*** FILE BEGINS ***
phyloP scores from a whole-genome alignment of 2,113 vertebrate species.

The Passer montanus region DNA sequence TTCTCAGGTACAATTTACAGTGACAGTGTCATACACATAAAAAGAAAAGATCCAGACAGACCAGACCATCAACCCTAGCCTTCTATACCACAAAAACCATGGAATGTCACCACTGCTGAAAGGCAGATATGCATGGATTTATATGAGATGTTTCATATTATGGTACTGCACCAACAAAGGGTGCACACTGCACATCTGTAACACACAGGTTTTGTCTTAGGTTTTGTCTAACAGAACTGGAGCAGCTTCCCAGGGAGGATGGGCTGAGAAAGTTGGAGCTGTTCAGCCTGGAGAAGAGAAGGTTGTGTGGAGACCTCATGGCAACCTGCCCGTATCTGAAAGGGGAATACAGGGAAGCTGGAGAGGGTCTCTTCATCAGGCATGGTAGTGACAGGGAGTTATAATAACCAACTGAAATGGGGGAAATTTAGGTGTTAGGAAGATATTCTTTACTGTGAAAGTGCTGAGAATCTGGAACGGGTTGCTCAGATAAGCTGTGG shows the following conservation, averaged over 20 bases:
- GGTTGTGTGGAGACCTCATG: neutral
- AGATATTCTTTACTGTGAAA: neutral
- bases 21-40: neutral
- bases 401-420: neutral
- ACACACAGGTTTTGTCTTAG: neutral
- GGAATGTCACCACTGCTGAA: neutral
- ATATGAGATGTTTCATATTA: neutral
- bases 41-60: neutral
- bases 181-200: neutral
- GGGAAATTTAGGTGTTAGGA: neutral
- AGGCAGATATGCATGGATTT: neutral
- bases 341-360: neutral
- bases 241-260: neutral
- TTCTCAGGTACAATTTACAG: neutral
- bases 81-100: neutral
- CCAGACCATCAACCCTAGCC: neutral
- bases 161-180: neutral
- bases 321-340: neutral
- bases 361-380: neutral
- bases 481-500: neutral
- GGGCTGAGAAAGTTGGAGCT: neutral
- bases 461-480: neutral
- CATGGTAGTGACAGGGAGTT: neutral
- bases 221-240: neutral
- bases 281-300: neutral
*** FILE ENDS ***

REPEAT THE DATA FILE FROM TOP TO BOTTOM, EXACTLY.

phyloP scores from a whole-genome alignment of 2,113 vertebrate species.

The Passer montanus region DNA sequence TTCTCAGGTACAATTTACAGTGACAGTGTCATACACATAAAAAGAAAAGATCCAGACAGACCAGACCATCAACCCTAGCCTTCTATACCACAAAAACCATGGAATGTCACCACTGCTGAAAGGCAGATATGCATGGATTTATATGAGATGTTTCATATTATGGTACTGCACCAACAAAGGGTGCACACTGCACATCTGTAACACACAGGTTTTGTCTTAGGTTTTGTCTAACAGAACTGGAGCAGCTTCCCAGGGAGGATGGGCTGAGAAAGTTGGAGCTGTTCAGCCTGGAGAAGAGAAGGTTGTGTGGAGACCTCATGGCAACCTGCCCGTATCTGAAAGGGGAATACAGGGAAGCTGGAGAGGGTCTCTTCATCAGGCATGGTAGTGACAGGGAGTTATAATAACCAACTGAAATGGGGGAAATTTAGGTGTTAGGAAGATATTCTTTACTGTGAAAGTGCTGAGAATCTGGAACGGGTTGCTCAGATAAGCTGTGG shows the following conservation, averaged over 20 bases:
- GGTTGTGTGGAGACCTCATG: neutral
- AGATATTCTTTACTGTGAAA: neutral
- bases 21-40: neutral
- bases 401-420: neutral
- ACACACAGGTTTTGTCTTAG: neutral
- GGAATGTCACCACTGCTGAA: neutral
- ATATGAGATGTTTCATATTA: neutral
- bases 41-60: neutral
- bases 181-200: neutral
- GGGAAATTTAGGTGTTAGGA: neutral
- AGGCAGATATGCATGGATTT: neutral
- bases 341-360: neutral
- bases 241-260: neutral
- TTCTCAGGTACAATTTACAG: neutral
- bases 81-100: neutral
- CCAGACCATCAACCCTAGCC: neutral
- bases 161-180: neutral
- bases 321-340: neutral
- bases 361-380: neutral
- bases 481-500: neutral
- GGGCTGAGAAAGTTGGAGCT: neutral
- bases 461-480: neutral
- CATGGTAGTGACAGGGAGTT: neutral
- bases 221-240: neutral
- bases 281-300: neutral